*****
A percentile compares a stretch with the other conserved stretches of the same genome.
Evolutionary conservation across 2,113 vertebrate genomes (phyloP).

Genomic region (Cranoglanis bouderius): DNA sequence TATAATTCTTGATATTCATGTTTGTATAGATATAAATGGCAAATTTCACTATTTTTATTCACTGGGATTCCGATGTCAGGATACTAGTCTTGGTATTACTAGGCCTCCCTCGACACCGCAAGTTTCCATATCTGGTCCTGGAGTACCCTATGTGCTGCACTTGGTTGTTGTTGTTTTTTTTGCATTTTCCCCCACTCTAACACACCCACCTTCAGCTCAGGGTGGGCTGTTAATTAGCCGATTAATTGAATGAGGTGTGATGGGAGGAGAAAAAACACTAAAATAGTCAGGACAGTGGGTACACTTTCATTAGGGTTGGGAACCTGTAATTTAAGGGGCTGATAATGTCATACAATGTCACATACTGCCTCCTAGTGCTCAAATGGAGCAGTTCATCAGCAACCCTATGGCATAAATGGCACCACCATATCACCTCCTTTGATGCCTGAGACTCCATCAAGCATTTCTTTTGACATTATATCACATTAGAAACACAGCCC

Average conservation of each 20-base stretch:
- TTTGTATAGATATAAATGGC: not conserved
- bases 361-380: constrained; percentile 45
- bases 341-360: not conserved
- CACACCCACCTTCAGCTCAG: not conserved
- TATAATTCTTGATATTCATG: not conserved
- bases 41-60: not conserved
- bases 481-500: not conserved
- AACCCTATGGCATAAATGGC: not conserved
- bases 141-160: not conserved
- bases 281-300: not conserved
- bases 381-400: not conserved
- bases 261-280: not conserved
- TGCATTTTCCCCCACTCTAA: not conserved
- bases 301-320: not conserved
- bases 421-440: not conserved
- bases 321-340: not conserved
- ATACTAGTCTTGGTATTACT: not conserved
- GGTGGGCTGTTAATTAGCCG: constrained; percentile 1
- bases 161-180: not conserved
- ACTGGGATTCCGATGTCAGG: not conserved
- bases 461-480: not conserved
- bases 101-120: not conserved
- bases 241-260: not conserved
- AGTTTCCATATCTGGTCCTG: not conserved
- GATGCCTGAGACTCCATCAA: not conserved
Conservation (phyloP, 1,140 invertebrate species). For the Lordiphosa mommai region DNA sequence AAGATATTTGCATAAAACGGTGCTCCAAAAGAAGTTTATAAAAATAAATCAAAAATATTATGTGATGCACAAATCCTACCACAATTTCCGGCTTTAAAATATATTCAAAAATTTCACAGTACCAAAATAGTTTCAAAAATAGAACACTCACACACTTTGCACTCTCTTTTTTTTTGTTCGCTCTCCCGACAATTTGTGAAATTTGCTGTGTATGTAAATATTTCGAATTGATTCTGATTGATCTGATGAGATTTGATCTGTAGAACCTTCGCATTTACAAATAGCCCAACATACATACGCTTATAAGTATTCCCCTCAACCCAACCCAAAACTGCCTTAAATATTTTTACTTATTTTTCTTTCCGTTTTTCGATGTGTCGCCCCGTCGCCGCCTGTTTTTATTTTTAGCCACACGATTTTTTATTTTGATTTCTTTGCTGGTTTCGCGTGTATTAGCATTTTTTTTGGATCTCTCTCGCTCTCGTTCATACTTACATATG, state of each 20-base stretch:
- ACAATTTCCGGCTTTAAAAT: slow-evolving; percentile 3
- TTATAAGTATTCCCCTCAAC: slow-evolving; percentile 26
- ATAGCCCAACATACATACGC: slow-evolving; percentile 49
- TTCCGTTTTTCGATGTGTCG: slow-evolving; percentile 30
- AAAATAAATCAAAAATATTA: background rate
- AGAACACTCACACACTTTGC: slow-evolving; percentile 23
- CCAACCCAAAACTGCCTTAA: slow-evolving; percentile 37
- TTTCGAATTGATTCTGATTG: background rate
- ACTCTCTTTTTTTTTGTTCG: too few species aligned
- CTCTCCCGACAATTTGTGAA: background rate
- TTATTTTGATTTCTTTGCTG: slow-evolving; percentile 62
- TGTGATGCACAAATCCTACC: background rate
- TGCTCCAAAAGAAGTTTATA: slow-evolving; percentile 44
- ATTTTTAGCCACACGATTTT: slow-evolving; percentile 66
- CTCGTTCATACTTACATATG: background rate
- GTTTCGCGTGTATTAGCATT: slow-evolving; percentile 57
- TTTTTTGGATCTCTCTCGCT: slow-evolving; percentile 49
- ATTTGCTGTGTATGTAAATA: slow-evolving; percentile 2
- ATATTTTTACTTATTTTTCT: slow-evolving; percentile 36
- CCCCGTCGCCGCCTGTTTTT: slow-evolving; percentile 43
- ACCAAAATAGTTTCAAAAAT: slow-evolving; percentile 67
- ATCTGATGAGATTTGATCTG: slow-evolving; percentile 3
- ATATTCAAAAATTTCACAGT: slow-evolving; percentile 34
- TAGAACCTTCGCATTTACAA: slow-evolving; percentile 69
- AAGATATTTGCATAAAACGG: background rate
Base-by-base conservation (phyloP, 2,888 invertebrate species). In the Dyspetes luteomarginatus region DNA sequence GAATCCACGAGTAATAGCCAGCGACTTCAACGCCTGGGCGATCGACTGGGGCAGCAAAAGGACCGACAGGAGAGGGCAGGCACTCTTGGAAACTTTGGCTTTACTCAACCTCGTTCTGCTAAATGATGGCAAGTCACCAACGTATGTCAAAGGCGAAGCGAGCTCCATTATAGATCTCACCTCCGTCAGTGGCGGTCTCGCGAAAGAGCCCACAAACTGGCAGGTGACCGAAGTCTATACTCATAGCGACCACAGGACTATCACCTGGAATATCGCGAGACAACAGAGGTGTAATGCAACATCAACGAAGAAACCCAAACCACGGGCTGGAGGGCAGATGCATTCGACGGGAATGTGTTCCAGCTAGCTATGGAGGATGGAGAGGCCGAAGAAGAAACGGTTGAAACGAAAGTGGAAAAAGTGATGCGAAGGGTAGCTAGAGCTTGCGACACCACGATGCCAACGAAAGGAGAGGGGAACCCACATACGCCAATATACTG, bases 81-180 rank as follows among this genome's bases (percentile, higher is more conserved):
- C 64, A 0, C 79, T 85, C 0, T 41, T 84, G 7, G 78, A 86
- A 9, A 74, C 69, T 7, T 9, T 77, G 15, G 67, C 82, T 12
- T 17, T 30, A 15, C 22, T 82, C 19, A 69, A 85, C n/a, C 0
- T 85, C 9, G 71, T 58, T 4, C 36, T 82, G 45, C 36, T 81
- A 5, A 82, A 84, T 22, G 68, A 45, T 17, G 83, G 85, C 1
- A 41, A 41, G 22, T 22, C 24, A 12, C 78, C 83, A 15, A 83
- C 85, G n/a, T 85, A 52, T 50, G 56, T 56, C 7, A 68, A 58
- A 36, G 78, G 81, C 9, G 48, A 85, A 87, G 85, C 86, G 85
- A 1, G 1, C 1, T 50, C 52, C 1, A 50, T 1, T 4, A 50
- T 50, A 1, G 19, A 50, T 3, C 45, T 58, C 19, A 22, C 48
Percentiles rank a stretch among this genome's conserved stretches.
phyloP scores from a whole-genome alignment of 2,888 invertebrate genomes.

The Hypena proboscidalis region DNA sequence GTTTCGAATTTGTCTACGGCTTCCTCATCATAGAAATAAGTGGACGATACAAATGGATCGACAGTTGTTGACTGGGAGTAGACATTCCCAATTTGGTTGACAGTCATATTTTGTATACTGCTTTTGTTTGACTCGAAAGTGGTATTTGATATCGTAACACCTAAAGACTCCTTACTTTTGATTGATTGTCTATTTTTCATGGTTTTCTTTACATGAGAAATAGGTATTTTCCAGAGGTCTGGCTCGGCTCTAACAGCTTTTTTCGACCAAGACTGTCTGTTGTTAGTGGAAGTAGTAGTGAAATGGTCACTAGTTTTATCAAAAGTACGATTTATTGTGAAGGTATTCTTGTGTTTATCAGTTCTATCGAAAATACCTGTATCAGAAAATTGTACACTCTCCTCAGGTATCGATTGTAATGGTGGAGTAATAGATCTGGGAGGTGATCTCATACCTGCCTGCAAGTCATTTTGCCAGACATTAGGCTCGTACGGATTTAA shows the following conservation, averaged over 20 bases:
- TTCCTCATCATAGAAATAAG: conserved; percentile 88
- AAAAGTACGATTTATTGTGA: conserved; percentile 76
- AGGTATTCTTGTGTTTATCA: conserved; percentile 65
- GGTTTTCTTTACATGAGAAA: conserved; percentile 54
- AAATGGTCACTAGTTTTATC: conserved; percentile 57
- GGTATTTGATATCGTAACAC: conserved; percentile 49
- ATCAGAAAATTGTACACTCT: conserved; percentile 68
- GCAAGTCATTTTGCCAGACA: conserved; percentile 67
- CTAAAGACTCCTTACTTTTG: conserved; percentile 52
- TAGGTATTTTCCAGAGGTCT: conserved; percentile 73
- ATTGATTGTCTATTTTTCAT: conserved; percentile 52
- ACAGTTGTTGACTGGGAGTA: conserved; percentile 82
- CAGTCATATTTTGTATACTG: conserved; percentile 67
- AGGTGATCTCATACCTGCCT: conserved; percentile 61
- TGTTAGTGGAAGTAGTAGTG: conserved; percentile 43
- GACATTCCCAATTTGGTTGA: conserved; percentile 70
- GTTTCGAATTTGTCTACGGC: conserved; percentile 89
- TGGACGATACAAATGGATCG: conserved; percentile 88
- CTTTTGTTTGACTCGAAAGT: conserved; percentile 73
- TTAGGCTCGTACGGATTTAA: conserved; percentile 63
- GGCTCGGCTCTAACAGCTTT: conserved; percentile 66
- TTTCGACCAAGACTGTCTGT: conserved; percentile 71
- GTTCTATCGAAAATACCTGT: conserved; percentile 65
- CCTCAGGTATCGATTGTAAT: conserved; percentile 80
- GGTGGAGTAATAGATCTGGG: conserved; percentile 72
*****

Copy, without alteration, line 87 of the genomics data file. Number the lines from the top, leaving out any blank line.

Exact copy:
- TGGACGATACAAATGGATCG: conserved; percentile 88